In its third consecutive year, the Howard County Conservancy's student-driven Watershed Report Card project showed minimal improvement to the health of the county's watershed and schoolyards, according to the grading reveal on April 25 in Woodstock.
Students from the county's 12 high schools performed a yearlong assessment of their watershed and schoolyards, studying and grading the area's health based on biological, chemical and physical factors. During Tuesday's presentation, Howard high school students presented the average schoolyard a D letter grade and graded streams with a C.
Erosion and impervious surfaces were notably concerning in schoolyards, with half of all schoolyards rated in poor condition, according to the report card.
Six of the eight streams that were studied were in moderate condition, the report card showed, including studies at the Lower Patapsco at Avalon; South Branch Patapsco at Mt. Pleasant; Middle Patuxent at Gorman Park, Southwind Trail and Shady Lane; and Little Patuxent at Lake Elkhorn, Macomber Lane and Faulkner Ridge.
Last year's overall schoolyard grade fell to a D- after receiving a B in 2015, while local streams were given at C+, the same grade received in 2015. Dumpster and grease-container leaks, invasive plant species and erosion were highlighted in poor schoolyard conditions.
The project is funded by a three-year $310,000 grant from the National Oceanic and Atmospheric Administration, known as NOAA, and has received recognition from state Sen. Ben Cardin.
New to this year's study was an in-depth evaluation of the Ellicott City flood on July 30 that left dozens of businesses and residents in shambles after rushing waters destroyed properties, sidewalks and roadways. Following months of construction and inspections, historic Main Street reopened to the public in November, featuring new and returning businesses.
Meg Boyd, the conservancy's executive director, said students were assigned different roles for the flood study, such as developers, environmentalists, elected officials and residents. In their respective roles, each student shared their opinions using land-use maps, weather data and NOAA interactive resources to determine whether the flood was preventable.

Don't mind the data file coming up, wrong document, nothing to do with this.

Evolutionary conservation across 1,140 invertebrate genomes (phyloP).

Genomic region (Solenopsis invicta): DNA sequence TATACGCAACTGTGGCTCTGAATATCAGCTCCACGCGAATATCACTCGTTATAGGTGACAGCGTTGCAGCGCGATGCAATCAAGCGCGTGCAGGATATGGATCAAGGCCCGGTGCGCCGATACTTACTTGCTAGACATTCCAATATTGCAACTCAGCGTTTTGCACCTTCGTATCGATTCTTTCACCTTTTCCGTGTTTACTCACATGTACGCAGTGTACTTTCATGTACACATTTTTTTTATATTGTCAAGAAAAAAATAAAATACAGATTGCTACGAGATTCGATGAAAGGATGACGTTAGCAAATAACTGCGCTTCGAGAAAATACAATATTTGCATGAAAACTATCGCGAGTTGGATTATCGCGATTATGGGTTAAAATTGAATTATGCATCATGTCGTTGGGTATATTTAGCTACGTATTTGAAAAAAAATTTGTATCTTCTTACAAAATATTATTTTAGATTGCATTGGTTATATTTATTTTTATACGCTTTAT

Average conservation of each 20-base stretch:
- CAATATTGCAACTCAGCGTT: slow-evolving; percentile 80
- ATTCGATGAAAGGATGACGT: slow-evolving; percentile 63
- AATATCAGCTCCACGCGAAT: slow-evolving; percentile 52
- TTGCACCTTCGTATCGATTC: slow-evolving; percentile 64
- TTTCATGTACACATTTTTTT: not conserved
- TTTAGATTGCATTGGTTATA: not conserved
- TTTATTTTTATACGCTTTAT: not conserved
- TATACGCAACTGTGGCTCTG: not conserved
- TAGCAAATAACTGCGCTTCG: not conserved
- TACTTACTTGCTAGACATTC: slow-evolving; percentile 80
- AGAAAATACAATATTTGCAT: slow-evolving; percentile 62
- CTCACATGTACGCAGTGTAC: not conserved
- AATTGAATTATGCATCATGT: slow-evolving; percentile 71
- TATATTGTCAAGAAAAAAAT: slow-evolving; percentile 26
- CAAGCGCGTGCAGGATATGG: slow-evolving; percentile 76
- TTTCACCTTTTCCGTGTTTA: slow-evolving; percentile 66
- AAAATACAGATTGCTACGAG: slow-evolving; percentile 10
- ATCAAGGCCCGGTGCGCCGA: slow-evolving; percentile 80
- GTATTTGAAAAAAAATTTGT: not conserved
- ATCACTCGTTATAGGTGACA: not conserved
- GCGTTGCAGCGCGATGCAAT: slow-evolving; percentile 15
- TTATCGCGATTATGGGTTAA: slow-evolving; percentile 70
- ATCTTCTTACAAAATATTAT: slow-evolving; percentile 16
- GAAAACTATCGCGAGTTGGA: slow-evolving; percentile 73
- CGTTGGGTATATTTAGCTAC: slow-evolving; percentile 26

"Was it a fluke; a one-time, heavy amount of rainfall that couldn't be prevented?" Boyd said. "Could we mitigate some of the damage in the future? As they played all the different roles, they had to argue what that person would be arguing. The developer had a different perspective than the resident in the historic district."
Jessica Kohout, a Reservoir High School biology teacher, said her students debated over ways to prevent future flooding. Since the high school is located in the southern part of the county, she said, students were able to learn more about Ellicott City and other northern areas.
"It was really cool to see them get involved. It was a great activity," she said.
Arguments were formed as students conducted stream corridor assessments along a river in the Tiber-Hudson watershed, which is located below the historic district. Boyd said students studied the stream banks undercut from the flood, silt washing into the stream from storm water and erosion as well as impervious surfaces surrounding the stream.
"It was really a perfect opportunity to take what they learned about assessing the stream corridor and take it into that real world, where we actually had that event and all of those things were factors in what happened in the flood."
In the Lower Patapsco at Avalon, students found debris from the July 30 flood.
Atholton High School freshman Kinsely Wargo, 14, said it was interesting to see the effects of permeable and impermeable surfaces as she heard from her peers during the flood discussions. The biggest surprise, she said, was seeing the streams from a different perspective.
"Instead of going there for fun and saying, 'Hey, there's a crayfish on the ground. This must be a healthy stream,' you're really looking at the different types of macroinvertebrates, the quality of the water, the tree cover and erosion."
Sophomore Kareem Mughal, Kinsely's classmate for the project, said the schoolyard's grade, which was a C, has the potential to improve if they revitalize the empty waste management ponds on the property.
"I feel like if we can get rid of them, we could use it for recreation or tree cover or other stuff that would benefit students," said Kareem, 14. "Coming to this conservatory and realizing all the different factors that are affecting the stream, I feel like it would be better if we made changes in our environment and then our environment will be way better than it was before."
At Oakland Mills High School, sophomore Makenna Burns, 16, said applying science to her surroundings at school opened her eyes to possible improvements, including the installation of a native plant garden with help from the Howard County Master Gardeners.
Mary Weller, the school system's secondary science coordinator, said reviewing the tragic flood made the study "more meaningful" to students because it provided insight into real-world disasters.
"Our goal is to make sure that our students have the experience and learn science as student scientists," Weller said. "We put students in positions of collecting, analyzing and reporting meaningful scientific data about the environment that matters. … When learning can commit to our everyday experiences, it means a lot more to us and ends up being much deeper."
Thirteen additional Maryland cities and counties participated in this year's Watershed Report Card program, she said.
A statewide report card is under development, including data from 12 other counties, including Prince George's, Anne Arundel, Montgomery and Harford counties. Students from nine county school systems, including Howard, will present their work during the summit at the Miller Senate House on May 10.